wiser today

A man should never be ashamed to own that he is wrong, which is but saying in other words that he is wiser today than he was yesterday.

Margaret MacMillan

Nixon and Mao

As they parted, Mao told Nixon that he was not very well. Nixon reassured him that he looked good, and Mao replied that appearances could be deceiving. A Chinese cameraman who was filming the meeting had been worried about Mao's unhealthy pallor at the outset but was delighted to notice that, as the conversation went on, his face glowed to give the appearance of good health. With a last round of handshakes and photographs, the Americans took their leave. The historic conversation had been a curiously inconclusive one, with Nixon trying to lay the groundwork for future talks and Mao meandering about.

Once Nixon left, Mao changed out of his new suit and into his dressing gown and chatted happily with his doctor, who, checking his pulse, found it steady and strong. Mao approved of Nixon: 'He speaks forthrightly—no beating around the bush, not like the leftists, who say one thing and mean another.' He liked the way Nixon talked frankly about the benefits to the United States of an improved relationship with China. And, in a reference to his estranged Communist ally the Soviet Union, Mao said, 'He is much better than those people who talk about high moral principles while engaging in sinister intrigues.' In their subsequent meetings, Mao's admiration increased. 'There is a man who knows what he stands for, as well as what he wants,' he told the British prime minister, Edward Heath, in 1974, 'and has the strength of mind to get it.' He was never as impressed by Kissinger. 'Just a funny little man. He is shuddering all over with nerves every time he comes to see me.'

The Americans were equally pleased, if not more so. 'The P called me up,' Haldeman wrote in his diary. 'Obviously, he was very impressed with the whole thing, but didn't get into any details at that time.' What Nixon did want to talk about was how to deal with Rogers. He asked Haldeman to say that Chou had come by unexpectedly and asked specifically for Nixon himself and Kissinger to have a chat with Mao before the plenary session scheduled for later that afternoon. Lord later claimed that Nixon and Kissinger had assumed there would be a second meeting with Mao so that there would be an occasion for Rogers to meet him. Whether any of this convinced Rogers is doubtful. He was very angry and humiliated but took the attitude, according to one of his State Department subordinates, of 'Well, the president needs this, and he can decide who he wants.' Kissinger, in his memoirs, admitted that he should have insisted that Rogers be included. 'The neglect was technically unassailable but fundamentally unworthy.'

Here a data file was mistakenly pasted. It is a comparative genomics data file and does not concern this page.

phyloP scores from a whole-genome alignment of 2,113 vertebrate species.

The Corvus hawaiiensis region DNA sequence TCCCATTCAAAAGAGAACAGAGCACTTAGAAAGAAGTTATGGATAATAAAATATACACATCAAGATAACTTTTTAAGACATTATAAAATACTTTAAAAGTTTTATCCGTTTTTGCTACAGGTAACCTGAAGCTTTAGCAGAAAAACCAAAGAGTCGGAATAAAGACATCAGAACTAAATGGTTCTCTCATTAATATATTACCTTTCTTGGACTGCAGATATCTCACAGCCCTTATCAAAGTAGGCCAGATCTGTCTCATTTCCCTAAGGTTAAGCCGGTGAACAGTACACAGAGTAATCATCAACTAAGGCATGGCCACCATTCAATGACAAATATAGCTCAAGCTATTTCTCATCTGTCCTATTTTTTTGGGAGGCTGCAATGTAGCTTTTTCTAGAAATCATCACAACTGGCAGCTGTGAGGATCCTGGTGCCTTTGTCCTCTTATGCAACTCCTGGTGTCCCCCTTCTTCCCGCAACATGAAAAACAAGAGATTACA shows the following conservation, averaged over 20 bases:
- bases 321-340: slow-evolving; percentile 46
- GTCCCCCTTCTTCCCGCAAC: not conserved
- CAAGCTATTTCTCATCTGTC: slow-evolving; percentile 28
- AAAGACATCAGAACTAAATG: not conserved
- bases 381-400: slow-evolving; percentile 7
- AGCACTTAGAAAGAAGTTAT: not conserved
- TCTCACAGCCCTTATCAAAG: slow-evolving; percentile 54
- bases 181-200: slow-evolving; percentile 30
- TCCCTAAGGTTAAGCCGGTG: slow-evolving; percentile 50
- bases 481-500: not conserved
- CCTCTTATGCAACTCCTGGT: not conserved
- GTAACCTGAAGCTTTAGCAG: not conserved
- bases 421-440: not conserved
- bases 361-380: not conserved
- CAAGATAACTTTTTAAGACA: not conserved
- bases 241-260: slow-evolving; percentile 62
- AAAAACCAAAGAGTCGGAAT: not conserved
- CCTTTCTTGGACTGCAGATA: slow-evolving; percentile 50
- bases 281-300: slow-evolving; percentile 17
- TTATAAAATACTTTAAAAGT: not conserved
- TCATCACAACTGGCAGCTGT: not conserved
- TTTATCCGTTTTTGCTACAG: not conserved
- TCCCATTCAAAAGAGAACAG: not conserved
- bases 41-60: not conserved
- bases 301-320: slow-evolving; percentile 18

The Americans were deeply impressed with Mao. In his memoirs Nixon talks about Mao's 'remarkable sense of humor' and how his mind moved 'like lightning.' Mao was a man, Nixon told White House staff on his return, 'who sees strategic concepts with great vision.' Kissinger was even more effusive. Mao was a colossus among men, he said: 'I have met no one, with the possible exception of Charles de Gaulle, who so distilled raw, concentrated willpower.' As both Kissinger and Lord were fond of saying later, if they had walked into a cocktail party, they would have known at once that Mao was the most important man in the room.

Although the Americans were at first a little disappointed with the actual conversation, as time went by it began to take on mythic proportions, and even the most commonplace of Mao's observations seemed to have a deeper meaning. 'The more we began to think about it,' Lord recollected, 'the more we examined the transcript of the meeting, we realized that Mao had hit the key issues—the Soviet Union, Taiwan and Vietnam—in just a few sentences, sometimes directly and sometimes in an allegorical way, stating the basic Chinese positions, which gave us a framework to enlarge and flesh out over the 'next few days.' For Kissinger, Mao's scattered remarks were like the composer Richard Wagner's use, in his overtures, of motifs that he intended to develop later on. Or like the heart of China itself. 'Later on,' Kissinger wrote, 'as I comprehended better the many-layered design of Mao's conversation, I understood that it was like the courtyards in the Forbidden City, each leading to a deeper recess distinguished from the others only by slight changes of proportion, with ultimate meaning residing in a totality that only long reflection could grasp.' Mao, he told one of his biographers, was a visionary and Nixon a pragmatist, but those differences had faded into insignificance.